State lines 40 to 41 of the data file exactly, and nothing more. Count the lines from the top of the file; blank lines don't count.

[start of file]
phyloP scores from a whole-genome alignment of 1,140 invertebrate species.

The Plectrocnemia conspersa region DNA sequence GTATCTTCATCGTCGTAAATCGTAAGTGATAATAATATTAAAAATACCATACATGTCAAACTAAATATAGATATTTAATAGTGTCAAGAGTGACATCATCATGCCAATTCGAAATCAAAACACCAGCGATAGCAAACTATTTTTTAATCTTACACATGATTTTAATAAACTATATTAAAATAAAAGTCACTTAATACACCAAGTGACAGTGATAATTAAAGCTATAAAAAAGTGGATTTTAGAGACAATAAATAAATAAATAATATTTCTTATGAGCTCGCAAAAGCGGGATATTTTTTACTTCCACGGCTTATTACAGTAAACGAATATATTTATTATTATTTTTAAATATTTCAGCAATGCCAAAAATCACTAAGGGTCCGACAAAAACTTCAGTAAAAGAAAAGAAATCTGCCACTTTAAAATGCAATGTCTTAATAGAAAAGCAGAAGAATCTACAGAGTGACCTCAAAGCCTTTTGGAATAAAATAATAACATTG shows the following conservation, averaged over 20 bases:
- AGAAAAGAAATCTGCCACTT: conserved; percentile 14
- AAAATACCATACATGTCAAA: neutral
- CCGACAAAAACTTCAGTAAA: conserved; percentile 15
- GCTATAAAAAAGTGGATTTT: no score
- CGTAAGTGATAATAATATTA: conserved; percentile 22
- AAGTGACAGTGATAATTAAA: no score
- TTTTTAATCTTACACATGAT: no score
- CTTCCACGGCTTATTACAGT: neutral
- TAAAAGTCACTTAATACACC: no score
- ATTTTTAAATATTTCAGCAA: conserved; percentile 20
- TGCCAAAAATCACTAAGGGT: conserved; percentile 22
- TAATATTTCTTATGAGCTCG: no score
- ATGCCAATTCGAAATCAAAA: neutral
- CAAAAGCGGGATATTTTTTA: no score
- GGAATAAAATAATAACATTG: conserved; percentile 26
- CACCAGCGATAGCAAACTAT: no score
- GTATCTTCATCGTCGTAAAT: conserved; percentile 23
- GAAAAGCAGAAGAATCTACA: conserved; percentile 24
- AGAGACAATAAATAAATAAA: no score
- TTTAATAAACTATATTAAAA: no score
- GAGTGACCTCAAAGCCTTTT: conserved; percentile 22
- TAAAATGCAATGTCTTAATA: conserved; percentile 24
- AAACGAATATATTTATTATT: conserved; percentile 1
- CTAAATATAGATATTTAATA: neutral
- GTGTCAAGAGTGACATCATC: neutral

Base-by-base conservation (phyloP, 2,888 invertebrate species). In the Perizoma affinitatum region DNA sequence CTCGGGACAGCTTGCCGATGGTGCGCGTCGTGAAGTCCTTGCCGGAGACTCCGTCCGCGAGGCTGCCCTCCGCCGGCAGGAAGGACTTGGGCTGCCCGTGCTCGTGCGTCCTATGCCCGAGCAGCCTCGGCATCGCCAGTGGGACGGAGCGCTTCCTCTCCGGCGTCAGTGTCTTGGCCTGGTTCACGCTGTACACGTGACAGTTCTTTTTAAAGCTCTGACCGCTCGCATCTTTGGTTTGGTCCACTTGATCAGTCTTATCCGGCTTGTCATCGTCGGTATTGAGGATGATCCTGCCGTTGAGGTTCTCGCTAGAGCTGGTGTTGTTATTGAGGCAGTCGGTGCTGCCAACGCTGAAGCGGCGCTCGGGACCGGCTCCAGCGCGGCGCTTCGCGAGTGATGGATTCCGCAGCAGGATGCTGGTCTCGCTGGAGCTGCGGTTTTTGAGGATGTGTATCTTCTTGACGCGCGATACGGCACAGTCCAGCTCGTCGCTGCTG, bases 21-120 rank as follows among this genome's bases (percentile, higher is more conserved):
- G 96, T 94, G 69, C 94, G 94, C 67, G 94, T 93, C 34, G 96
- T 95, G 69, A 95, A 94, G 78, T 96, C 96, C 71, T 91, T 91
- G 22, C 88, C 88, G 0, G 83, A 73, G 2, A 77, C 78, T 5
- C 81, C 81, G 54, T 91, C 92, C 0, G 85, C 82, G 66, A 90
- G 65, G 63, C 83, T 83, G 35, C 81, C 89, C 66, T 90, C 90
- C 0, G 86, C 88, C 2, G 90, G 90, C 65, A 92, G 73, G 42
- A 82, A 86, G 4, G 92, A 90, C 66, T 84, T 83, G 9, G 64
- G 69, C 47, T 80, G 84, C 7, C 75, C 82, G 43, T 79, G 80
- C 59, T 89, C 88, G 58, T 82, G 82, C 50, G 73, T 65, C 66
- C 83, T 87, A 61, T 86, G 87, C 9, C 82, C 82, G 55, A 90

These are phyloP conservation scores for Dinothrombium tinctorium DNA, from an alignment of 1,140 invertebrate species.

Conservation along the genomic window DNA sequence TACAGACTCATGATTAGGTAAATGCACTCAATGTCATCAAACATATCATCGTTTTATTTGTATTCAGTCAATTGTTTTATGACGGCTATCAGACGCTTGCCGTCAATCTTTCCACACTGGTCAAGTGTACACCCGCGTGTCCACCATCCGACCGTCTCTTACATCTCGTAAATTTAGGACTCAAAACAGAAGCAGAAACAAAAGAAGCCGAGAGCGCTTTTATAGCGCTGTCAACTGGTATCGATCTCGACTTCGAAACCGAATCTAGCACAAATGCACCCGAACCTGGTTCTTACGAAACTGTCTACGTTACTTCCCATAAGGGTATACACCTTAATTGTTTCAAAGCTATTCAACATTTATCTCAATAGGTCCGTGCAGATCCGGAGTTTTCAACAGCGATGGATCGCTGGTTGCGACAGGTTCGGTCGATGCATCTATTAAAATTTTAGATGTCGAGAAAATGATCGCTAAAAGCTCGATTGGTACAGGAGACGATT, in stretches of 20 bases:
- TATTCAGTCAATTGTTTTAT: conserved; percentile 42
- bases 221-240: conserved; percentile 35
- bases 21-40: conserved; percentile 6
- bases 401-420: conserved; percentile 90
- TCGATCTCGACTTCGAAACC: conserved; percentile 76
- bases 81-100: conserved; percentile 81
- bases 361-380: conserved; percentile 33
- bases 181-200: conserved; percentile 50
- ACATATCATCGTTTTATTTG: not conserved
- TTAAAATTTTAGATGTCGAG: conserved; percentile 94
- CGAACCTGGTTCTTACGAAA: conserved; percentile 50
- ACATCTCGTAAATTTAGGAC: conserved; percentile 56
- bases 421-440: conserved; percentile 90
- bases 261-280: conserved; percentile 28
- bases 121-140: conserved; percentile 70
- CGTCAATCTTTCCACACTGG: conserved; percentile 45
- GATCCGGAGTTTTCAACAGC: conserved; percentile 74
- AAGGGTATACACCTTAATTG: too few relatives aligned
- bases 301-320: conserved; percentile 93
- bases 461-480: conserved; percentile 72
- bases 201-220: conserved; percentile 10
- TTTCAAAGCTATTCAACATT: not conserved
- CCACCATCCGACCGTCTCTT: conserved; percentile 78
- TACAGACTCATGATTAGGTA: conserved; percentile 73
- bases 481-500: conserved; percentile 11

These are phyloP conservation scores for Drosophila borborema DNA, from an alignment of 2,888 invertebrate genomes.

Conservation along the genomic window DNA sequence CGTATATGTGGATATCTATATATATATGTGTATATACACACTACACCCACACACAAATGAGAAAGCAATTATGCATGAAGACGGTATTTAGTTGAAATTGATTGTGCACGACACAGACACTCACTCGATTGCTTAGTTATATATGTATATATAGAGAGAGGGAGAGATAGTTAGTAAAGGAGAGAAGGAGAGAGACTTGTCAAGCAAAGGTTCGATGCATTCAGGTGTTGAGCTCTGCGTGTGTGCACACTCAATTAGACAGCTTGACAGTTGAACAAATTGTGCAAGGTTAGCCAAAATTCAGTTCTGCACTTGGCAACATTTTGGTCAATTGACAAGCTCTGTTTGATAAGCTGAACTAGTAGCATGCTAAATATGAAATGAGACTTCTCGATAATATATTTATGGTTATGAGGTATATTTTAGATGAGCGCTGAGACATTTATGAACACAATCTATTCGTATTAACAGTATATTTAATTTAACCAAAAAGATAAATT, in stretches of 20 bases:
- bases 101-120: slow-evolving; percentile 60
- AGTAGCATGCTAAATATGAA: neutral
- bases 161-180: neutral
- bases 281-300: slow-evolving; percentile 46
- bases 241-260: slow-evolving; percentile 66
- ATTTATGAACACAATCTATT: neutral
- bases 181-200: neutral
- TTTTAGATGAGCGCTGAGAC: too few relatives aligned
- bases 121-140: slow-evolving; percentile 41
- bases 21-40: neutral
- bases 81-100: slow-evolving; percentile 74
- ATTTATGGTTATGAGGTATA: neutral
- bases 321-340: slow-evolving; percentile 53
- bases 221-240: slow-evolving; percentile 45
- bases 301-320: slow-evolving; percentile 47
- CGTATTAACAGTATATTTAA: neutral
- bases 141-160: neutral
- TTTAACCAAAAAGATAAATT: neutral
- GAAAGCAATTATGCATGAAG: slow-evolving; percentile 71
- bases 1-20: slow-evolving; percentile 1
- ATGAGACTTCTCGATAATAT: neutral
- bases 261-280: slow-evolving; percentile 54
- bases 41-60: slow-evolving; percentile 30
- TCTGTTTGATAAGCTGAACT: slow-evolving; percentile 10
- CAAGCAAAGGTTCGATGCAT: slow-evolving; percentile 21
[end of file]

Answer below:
Conservation along the genomic window DNA sequence TACAGACTCATGATTAGGTAAATGCACTCAATGTCATCAAACATATCATCGTTTTATTTGTATTCAGTCAATTGTTTTATGACGGCTATCAGACGCTTGCCGTCAATCTTTCCACACTGGTCAAGTGTACACCCGCGTGTCCACCATCCGACCGTCTCTTACATCTCGTAAATTTAGGACTCAAAACAGAAGCAGAAACAAAAGAAGCCGAGAGCGCTTTTATAGCGCTGTCAACTGGTATCGATCTCGACTTCGAAACCGAATCTAGCACAAATGCACCCGAACCTGGTTCTTACGAAACTGTCTACGTTACTTCCCATAAGGGTATACACCTTAATTGTTTCAAAGCTATTCAACATTTATCTCAATAGGTCCGTGCAGATCCGGAGTTTTCAACAGCGATGGATCGCTGGTTGCGACAGGTTCGGTCGATGCATCTATTAAAATTTTAGATGTCGAGAAAATGATCGCTAAAAGCTCGATTGGTACAGGAGACGATT, in stretches of 20 bases:
- TATTCAGTCAATTGTTTTAT: conserved; percentile 42